WASHINGTON - Construction spending climbed 0.1% to a seasonally adjusted estimated annual rate of $807.3 billion in March, the Commerce Department reported Tuesday.
The March rate rose from the downwardly revised February estimate of $807.3 billion, originally reported as 808.9 billion. The March figure was 6.0% above the March 2011 estimate of $762.6 billion. Construction spending fell 1.4% in February.
The March spending growth fell well short of the expectations of economists polled by Thomson Reuters, who had predicted a median 0.7% increase in the rate from February to March.
Total construction spending through the first three months of 2012 was $171.2 billion, the Commerce Department said, 6.7% above the $160.4 billion spent through the first three months of 2011.
Spending on private construction was at a seasonally adjusted estimated rate of $531.9 billion in March, up 0.7% from the revised February estimate of $528.1 billion.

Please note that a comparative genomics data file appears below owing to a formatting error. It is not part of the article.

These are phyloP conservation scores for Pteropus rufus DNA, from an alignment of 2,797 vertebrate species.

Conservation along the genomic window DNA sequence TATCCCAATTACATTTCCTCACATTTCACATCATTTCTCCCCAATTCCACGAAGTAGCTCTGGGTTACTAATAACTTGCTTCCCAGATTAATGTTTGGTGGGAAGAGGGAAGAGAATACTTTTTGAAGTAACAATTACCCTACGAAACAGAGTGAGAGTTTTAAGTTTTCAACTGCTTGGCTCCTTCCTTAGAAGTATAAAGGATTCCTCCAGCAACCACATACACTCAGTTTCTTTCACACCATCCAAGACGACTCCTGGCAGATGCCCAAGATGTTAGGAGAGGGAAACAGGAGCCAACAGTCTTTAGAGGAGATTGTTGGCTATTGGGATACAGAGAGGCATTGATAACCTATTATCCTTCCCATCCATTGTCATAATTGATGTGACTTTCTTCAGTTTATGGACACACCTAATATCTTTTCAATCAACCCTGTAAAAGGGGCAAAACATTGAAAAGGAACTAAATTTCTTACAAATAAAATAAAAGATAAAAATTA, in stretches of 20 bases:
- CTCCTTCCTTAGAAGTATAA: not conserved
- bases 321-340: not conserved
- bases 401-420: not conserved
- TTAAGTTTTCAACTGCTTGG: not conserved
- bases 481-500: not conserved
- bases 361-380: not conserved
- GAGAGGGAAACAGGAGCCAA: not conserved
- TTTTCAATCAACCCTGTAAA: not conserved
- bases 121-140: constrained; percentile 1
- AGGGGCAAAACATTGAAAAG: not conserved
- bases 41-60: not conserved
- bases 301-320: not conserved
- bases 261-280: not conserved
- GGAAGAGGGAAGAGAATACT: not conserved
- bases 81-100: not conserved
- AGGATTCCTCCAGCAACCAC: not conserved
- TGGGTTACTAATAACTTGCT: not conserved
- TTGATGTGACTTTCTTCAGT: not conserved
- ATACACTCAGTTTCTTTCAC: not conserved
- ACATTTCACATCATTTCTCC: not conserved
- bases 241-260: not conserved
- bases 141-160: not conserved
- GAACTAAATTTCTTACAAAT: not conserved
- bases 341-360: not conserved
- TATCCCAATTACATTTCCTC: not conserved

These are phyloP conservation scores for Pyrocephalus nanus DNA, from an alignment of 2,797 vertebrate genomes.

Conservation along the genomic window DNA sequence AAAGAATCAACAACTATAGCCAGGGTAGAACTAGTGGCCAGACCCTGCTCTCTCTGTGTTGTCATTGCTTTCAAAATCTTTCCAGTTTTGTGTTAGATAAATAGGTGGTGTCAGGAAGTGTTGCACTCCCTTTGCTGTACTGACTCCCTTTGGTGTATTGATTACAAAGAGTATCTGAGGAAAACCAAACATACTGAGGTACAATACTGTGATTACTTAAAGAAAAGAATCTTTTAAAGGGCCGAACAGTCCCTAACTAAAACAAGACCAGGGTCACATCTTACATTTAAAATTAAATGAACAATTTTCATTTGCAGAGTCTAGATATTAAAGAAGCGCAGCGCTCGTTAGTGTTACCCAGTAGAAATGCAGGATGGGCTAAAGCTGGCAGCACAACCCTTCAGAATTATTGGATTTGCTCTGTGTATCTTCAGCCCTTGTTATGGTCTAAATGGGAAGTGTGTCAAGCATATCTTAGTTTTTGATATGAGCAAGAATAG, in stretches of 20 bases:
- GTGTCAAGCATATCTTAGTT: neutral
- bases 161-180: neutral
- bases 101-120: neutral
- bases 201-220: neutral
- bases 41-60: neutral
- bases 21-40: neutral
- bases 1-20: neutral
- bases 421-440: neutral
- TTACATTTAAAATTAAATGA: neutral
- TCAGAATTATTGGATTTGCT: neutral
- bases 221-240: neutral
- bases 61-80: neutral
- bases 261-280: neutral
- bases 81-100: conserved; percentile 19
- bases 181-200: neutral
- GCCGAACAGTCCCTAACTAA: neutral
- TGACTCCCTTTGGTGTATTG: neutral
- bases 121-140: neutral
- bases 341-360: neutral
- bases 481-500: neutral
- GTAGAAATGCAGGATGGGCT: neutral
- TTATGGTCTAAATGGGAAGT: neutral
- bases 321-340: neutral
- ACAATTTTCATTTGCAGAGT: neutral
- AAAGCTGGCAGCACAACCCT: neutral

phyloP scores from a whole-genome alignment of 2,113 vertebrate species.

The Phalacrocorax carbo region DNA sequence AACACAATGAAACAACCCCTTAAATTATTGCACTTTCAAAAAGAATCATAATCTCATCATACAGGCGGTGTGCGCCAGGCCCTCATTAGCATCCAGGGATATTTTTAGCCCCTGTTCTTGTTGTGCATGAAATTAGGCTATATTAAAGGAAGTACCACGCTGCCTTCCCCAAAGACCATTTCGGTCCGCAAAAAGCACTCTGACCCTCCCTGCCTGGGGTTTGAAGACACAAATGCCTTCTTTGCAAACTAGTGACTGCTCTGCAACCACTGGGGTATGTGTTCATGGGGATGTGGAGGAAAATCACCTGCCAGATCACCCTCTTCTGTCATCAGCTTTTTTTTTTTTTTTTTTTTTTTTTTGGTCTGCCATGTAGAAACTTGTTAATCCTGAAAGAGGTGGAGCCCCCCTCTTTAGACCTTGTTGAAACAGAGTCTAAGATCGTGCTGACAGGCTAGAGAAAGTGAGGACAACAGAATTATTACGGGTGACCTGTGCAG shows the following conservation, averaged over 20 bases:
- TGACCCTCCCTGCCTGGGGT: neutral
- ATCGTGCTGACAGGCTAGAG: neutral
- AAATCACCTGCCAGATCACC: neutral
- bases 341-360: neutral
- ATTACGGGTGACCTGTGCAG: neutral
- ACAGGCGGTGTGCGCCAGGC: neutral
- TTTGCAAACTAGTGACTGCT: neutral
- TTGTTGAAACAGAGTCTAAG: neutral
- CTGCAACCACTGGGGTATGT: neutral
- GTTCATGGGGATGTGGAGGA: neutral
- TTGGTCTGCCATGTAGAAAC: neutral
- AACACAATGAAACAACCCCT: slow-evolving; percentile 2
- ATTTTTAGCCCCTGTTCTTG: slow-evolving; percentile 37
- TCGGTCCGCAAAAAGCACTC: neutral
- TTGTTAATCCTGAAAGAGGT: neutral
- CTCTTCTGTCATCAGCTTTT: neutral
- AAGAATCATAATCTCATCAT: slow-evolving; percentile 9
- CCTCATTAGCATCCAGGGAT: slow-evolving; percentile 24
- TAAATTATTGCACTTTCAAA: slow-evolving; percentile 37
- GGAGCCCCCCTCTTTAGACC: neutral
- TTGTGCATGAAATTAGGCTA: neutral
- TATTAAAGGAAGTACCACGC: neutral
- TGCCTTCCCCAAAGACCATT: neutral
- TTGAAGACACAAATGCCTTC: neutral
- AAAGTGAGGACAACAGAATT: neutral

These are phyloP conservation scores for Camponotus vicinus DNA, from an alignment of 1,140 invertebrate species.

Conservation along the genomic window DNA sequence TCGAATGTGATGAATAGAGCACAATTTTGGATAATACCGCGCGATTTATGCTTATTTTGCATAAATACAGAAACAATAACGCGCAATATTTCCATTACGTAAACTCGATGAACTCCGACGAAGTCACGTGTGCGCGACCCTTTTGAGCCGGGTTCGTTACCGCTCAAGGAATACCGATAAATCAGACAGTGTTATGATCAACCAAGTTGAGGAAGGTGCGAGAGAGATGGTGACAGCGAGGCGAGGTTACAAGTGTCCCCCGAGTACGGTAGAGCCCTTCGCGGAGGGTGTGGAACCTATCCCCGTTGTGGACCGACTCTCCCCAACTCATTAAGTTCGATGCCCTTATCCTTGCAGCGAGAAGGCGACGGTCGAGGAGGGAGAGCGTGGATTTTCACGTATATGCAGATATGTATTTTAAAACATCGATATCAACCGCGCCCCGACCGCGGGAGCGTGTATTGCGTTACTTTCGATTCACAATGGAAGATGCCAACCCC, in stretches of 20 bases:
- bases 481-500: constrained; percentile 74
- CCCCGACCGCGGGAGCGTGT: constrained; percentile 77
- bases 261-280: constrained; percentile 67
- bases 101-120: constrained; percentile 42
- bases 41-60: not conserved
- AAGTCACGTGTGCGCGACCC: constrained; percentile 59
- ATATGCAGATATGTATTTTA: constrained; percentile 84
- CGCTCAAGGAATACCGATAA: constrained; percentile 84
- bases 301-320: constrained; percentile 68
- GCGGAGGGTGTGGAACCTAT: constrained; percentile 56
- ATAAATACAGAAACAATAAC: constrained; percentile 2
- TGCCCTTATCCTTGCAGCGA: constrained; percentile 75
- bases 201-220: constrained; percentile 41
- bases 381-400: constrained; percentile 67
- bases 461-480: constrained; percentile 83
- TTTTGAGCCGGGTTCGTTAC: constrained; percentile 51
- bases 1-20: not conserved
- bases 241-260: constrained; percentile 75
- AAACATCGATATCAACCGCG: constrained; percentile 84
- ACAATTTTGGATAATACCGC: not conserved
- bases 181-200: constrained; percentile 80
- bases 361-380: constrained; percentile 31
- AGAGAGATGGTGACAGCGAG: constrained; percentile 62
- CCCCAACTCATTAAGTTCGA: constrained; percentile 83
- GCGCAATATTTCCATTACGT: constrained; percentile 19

Residential construction was at a $244.1 billion in March, 0.7% above the revised rate of $242.5 billion for February. Nonresidential construction was at a $287.8 billion rate, 0.7% above the revised February estimate of $285.7 billion.
Public construction spending was $276.2 billion, 1.1% below the revised February estimate of $279.1 billion and the lowest figure since it was $275.1 billion in February 2007.
While federal construction spending rose 3.8% to a seasonally adjusted annual rate of $28.9 billion, state and local spending fell 1.6% to a $247.3 billion annual rate. It was the third consecutive monthly decline for state and local construction spending, and the lowest figure since the November 2006 rate of $241.6 billion.